CEOs are afraid of Social Media

Darrell Keezer My Work, Speaking Leave a Comment

Over the past few years I’ve had the privilege of speaking on Social Media in front of thousands of businesses. Some events would consist of CEOs in private sessions so that they could ask the stupid questions without their VP of Marketing being in the room. Here’s a few things that I’ve learned along the way:

1. CEOs are afraid of Social Media –  While presenting the new world order on social sharing, transparency and community buying power, a lot of them would shake their heads and claim that it is ‘All too much to consume!’ I would agree that a lot has happened over the past 10 years, but it is nothing to be afraid of. It may force you to think about new ways of doing business, marketing your products and treating your customer, but it is fundamentally the easiest time in history to market your products. Consumers are embracing information like never before and it’s the best opportunity to launch a new product, or rejuvenate an old one.


2. They don’t know what they don’t know. I’ve heard this expression more and more these days, and it almost seems like an excuse to not engage the new social changes that are taking place. My challenge has always been to these leaders that they can learn in minutes. So  you don’t know what a hashtag is…. GOOGLE IT! Ask someone under 30 and get schooled in Social Media in a few minutes. It won’t take you years to get caught up, just a few hours of actually making an effort. My company holds regular workshops to get business owners / marketing managers up to speed in Social and you’ll be amazed how far these people get in just one day! PS – This is not just a cheap plug to get more attendees to our workshops; they are not our core business focus, but simply a way that we enjoy connecting with new businesses!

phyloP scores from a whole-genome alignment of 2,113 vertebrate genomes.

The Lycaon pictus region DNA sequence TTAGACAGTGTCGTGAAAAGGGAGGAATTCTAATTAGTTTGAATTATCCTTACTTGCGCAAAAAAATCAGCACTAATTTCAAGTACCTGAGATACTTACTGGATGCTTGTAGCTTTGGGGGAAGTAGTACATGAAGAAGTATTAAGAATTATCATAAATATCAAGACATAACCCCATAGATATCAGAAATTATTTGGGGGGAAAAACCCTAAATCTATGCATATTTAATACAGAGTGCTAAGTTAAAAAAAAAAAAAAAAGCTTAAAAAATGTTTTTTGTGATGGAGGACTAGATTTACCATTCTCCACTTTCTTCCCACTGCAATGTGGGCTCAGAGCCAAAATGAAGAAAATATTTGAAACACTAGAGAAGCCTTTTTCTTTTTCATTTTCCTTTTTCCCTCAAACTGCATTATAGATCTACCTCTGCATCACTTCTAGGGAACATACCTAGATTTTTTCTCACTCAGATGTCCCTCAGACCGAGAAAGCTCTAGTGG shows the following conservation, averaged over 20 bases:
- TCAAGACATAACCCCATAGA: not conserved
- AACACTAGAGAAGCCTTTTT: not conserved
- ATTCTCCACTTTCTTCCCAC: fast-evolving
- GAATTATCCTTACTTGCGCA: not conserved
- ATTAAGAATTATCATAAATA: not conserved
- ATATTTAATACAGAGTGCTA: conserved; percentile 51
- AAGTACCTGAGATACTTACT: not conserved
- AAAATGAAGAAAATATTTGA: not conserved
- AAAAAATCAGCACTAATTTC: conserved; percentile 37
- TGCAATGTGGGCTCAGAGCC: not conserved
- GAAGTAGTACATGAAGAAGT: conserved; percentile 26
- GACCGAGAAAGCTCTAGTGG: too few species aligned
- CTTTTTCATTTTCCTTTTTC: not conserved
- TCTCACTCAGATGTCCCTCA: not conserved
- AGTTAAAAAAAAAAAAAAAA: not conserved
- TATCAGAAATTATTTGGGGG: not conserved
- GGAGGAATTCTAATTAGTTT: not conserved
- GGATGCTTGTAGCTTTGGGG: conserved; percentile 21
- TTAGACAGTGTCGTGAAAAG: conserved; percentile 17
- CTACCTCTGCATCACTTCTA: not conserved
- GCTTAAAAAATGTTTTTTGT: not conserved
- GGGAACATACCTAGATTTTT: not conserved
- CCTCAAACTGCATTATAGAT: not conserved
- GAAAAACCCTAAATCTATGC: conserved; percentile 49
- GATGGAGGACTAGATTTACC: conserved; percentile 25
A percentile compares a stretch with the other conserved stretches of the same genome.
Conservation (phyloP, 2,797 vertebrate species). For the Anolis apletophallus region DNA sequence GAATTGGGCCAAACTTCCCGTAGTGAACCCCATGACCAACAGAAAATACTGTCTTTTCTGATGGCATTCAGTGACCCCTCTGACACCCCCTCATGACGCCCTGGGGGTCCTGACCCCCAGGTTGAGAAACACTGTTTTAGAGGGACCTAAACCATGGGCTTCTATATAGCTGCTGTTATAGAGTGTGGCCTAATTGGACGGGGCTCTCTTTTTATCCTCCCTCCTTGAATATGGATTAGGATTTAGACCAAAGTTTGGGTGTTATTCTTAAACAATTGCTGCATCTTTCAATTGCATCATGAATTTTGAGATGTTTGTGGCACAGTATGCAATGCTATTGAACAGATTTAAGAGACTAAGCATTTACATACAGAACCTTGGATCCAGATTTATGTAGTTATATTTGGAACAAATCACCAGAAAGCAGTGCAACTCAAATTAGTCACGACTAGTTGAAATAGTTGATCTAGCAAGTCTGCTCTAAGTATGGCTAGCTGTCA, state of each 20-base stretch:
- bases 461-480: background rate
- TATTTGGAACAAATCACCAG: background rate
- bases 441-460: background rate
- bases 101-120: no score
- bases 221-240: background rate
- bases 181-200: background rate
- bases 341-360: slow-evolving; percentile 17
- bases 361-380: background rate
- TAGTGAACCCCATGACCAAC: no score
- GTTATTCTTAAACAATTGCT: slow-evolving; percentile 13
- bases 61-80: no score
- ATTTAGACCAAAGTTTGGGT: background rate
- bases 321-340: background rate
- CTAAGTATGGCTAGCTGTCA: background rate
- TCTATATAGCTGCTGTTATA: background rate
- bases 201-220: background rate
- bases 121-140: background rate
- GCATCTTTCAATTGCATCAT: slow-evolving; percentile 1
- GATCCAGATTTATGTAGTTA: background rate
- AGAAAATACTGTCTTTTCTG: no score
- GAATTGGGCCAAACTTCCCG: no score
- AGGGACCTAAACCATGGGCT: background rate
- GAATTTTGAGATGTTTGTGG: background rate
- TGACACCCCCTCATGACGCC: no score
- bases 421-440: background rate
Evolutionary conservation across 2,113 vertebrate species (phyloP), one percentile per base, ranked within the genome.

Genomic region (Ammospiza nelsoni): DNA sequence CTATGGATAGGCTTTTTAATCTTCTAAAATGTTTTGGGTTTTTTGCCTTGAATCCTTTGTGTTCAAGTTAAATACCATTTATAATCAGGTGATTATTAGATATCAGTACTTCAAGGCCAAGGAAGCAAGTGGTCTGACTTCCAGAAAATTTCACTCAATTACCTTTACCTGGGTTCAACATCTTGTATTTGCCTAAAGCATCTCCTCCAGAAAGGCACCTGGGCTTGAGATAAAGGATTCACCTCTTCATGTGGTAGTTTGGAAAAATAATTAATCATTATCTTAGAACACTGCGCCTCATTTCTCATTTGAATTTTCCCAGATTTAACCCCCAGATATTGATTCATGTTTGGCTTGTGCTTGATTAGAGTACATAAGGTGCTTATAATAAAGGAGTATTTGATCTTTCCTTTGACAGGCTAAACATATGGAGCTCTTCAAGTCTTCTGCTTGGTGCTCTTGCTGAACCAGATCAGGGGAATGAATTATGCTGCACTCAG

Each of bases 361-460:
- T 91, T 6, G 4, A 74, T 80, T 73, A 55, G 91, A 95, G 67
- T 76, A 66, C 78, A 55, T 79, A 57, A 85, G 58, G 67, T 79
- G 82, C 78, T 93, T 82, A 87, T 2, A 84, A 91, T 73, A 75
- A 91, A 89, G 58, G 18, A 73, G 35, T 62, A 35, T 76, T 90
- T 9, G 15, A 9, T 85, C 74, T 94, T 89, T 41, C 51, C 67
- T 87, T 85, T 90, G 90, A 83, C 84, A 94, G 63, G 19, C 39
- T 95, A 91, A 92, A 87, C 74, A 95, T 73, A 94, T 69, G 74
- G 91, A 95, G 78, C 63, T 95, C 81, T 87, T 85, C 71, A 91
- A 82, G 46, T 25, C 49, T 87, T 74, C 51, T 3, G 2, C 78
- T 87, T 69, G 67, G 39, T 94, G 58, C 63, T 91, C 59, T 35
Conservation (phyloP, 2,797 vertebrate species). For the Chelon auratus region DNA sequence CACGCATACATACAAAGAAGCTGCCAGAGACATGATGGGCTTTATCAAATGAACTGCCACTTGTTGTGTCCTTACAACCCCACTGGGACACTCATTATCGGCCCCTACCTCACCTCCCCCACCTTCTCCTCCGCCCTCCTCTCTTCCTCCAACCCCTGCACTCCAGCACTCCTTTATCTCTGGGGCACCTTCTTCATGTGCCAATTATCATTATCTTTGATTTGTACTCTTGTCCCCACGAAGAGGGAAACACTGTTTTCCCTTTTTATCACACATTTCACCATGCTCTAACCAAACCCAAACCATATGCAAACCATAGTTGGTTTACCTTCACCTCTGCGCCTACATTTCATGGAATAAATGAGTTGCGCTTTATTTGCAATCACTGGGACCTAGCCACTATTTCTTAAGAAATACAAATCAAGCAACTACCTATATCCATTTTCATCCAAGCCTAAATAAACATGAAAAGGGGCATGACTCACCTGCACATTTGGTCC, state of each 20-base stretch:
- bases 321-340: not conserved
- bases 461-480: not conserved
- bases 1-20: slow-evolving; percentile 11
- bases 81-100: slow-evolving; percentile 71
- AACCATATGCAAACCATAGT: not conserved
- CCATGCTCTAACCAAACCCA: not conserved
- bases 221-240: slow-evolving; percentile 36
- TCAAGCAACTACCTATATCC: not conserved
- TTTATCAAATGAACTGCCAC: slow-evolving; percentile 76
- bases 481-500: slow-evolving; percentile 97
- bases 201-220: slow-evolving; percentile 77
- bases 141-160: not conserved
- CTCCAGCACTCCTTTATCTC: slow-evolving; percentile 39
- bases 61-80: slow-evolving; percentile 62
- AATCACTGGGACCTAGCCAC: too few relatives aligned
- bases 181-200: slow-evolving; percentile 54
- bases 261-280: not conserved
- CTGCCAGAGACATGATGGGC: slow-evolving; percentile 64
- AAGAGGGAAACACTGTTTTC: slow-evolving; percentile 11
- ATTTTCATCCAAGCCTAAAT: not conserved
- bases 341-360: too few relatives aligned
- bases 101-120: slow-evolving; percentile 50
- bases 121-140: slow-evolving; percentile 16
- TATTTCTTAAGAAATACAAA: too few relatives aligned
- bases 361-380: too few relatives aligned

3. They believe that they will never understand Social Media. This is simply not true (for anyone that is willing). I challenge any business owner that at one point of their career they needed to learn how to play golf to fit in. They needed to learn how to have a conversation about the economy, they needed to know a thing or two about good wine, and social media is no different. If you want to join the conversation, you may want to start by arriving to the party.

I find it concerning in a time of rapid change, many organization’s leaders are paralyzed in fear about the unknown. Fear will only further dig the laggard-sized grave that is quickly approaching with every technological advancement, and not promote those who follow you to advance themselves.

If you want my advice, let someone know your fears and dive into Social Media head first. Get on Twitter. Start a blog. Start posting real pictures on Facebook. Even if you are doing it as a ‘test’ account at first, you need to join the conversation before another year goes by.



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